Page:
We’ve all made mistakes in our lives, especially when it comes to our money. The important thing is that we learn from those mistakes. Here are 10 money mistakes to avoid if you are wanting to win with money.
1. Buying a new car
The average car payment in the Unites States is about $550 a month for 69 months. And most people will continue to have car payments for the rest of their lives, almost as if it’s a mortgage or something. The fact of the matter is that you don’t need a car payment, nor should you ever have one.
If you were to invest the average car payment of $550 into a retirement account like a 401(k) or IRA, you would have over $4M come retirement.
Another reason that buying a new car is not a good idea is because of the massive amount of depreciation. A brand new car is likely to lose 70 percent of its value in the first 4 years of you having it. So if you purchase a brand new car for $30k, that makes it a $9k car in 4 years (and you’re probably still paying on it). When you turn $30k into $9k, that’s not what I call a good investment (you’d be better off burying thirty grand in your backyard and leaving it for four years).
2. Using debt
Whether it’s car loans, student loans, or credit cards, using debt is not something you want to be doing. Almost every millionaire will tell you this. That is to say, avoid borrowing money at all costs.
Lest you think millionaires are mistaken, let me remind you that most millionaires did not inherit their wealth. They became rich during their own lifetime, living on these principles: living below their means, avoiding debt, saving their money, and investing as much as they could. I think they know what they’re talking about.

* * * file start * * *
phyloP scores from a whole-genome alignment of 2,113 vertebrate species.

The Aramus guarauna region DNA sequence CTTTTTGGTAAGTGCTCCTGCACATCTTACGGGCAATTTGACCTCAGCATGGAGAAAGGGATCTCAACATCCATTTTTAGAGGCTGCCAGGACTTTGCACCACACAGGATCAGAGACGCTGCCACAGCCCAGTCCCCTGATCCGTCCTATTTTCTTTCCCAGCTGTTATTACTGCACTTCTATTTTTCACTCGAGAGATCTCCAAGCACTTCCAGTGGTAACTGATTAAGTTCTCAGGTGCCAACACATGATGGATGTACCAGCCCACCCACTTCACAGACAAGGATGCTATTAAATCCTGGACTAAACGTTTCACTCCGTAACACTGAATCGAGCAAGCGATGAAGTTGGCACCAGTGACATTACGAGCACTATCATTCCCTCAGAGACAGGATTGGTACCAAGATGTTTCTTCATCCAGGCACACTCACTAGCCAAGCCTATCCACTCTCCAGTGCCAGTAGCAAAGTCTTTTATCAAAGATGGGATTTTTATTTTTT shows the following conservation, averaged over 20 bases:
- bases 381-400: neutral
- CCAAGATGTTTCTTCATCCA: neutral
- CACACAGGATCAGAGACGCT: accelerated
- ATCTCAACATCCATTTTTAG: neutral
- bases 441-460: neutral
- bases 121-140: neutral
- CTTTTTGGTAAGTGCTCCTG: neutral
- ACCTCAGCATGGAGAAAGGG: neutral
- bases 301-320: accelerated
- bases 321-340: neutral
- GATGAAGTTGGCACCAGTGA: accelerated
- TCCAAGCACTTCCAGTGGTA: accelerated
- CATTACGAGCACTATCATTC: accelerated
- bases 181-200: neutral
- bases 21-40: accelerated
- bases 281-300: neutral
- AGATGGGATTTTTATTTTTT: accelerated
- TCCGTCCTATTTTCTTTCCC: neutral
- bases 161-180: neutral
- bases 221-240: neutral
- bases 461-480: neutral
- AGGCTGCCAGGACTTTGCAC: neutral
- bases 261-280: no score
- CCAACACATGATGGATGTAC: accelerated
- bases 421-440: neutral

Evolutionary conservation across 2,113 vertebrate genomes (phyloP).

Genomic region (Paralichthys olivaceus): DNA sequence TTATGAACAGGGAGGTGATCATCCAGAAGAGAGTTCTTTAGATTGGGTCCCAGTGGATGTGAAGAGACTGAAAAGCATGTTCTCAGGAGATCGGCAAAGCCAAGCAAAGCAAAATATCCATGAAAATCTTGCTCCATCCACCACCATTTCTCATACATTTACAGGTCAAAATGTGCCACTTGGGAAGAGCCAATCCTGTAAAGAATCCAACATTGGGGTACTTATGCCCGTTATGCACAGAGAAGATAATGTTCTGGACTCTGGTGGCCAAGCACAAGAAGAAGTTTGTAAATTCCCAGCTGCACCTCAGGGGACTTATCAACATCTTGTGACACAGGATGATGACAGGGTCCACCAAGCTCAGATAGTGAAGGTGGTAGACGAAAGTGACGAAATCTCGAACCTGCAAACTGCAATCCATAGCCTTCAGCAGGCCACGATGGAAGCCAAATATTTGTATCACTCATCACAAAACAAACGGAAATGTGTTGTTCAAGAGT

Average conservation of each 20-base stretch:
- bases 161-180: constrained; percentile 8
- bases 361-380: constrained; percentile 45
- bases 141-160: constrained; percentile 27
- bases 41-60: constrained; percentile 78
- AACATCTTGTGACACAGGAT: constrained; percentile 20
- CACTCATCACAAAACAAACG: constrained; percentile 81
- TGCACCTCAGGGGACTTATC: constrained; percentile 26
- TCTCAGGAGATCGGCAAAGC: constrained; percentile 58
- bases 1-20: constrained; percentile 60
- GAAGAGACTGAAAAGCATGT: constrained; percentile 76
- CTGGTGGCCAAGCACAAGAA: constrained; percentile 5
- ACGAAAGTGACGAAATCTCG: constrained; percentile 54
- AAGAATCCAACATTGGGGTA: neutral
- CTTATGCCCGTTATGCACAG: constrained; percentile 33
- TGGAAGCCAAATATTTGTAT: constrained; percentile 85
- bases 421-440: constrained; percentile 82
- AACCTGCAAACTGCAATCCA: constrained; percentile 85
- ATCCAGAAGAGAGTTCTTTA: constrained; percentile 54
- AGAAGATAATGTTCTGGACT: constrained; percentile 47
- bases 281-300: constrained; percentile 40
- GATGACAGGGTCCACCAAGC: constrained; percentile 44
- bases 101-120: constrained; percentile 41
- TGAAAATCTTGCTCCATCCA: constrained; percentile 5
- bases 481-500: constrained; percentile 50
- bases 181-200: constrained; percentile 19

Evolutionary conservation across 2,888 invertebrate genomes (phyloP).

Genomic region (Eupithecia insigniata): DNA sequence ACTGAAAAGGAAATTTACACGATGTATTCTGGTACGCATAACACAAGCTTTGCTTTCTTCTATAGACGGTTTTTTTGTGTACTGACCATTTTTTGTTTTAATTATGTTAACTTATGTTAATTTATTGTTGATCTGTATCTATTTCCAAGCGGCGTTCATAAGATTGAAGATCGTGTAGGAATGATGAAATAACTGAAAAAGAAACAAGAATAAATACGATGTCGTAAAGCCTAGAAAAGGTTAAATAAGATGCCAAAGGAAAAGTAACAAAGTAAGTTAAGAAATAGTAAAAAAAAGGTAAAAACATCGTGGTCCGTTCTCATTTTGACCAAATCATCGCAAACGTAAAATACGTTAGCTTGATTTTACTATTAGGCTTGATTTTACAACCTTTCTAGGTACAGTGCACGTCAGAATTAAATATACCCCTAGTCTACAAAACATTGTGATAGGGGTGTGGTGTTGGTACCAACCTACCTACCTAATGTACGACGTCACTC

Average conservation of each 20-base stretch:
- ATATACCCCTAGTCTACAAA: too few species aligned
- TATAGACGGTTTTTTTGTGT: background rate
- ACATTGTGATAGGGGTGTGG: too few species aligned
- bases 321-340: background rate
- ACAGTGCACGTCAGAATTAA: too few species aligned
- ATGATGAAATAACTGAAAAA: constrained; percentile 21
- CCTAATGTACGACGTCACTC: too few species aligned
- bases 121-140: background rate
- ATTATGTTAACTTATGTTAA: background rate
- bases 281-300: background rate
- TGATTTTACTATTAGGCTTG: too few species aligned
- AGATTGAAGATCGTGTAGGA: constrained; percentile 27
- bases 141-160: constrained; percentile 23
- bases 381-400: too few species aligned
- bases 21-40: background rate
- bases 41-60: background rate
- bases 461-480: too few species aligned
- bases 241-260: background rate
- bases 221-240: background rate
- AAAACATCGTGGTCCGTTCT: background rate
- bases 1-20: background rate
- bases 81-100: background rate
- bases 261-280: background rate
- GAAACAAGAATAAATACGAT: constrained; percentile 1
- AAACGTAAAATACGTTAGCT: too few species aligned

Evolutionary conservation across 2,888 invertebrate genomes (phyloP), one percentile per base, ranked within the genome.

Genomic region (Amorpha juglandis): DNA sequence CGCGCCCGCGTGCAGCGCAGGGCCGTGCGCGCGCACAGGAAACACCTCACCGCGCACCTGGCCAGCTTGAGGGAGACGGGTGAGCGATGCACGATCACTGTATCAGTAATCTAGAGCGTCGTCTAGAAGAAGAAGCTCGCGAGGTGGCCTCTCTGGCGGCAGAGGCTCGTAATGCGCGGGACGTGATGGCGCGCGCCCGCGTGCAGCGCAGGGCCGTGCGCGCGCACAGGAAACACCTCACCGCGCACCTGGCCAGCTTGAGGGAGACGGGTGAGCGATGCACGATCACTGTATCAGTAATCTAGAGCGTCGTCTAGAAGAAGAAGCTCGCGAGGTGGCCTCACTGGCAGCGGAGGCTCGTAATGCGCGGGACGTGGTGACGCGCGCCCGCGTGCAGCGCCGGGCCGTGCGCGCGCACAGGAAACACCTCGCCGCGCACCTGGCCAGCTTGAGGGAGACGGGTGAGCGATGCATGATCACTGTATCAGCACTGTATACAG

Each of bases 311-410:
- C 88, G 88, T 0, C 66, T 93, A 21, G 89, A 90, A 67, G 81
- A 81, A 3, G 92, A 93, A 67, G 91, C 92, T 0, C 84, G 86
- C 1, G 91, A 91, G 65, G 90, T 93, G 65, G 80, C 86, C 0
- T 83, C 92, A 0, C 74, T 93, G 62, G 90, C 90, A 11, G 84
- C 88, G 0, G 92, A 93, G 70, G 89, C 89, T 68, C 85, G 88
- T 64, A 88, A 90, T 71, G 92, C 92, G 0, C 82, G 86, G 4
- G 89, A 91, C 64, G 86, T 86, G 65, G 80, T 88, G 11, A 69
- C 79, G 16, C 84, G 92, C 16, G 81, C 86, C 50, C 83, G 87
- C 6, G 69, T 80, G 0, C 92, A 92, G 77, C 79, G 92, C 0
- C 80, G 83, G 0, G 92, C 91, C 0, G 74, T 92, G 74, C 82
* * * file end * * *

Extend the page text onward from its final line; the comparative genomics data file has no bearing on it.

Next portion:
3. Not living on a budget
It never ceases to amaze me how many people think they don’t need to live on a budget. There seems to be a negative connotation with the word “budget.” I don’t know what it is, but when you say “budget,” people seem to look confused as if they never heard that word before. They think they make enough money to not have to worry about a budget, but this could not be further from the truth.
I think this way of thinking is simply confused because “budget” doesn’t mean you’re broke, poor, or whatever. It simply means that you’re responsible: you have a certain amount of money allocated for different things. And why shouldn’t this be the case? I mean, after all, your income is limited. Should you not limit your outcome as well? Of course you should, and that’s what it means to live on a budget.
4. Not saving for emergencies
Surely you’d think I’d be lying if I told you it would never rain again, so believe me when I tell you emergencies are gonna happen. You are going to have emergencies come up, so prepare for them. And, no, this doesn’t mean charge it to a credit card. If that’s your emergency plan, then you don’t have a plan at all, but that’s the case with many people, unfortunately.
The fact of the matter is this: you have to be saving for emergencies because you know they’re gonna happen. When you fail to plan, you plan to fail, and planning for emergencies by saving is something you must do if you are to win with money. Most wealthy people would suggest saving 3-6 months of expenses for emergencies; that’s what I would recommend as well.
5. Not saving for retirement
Like I mentioned earlier, income is limited; we only make so much, so it’s important that we capture as much of that as we can in order to have a chance at retirement.
Certainly you can’t save everything you make; obviously you need some money to live on. However, you can capture a percentage. And most wealthy people would recommend saving about 15 percent of your income.
However, you can’t simply let this money sit in a saving account; it wouldn’t be near enough. For example, if you made $50k a year for 40 years and saved 15 percent of that each year, you’d only have $300k to retire on, and that’s no where near enough . . . You have to invest it.
If you were to invest that 15 percent each year for 40 years, you’d have almost $5M; that would be sufficient. That’s something you could retire on. However, if you try to do this without investing, or even worse not saving at all, you simply won’t have enough.
6. Blowing your tax refund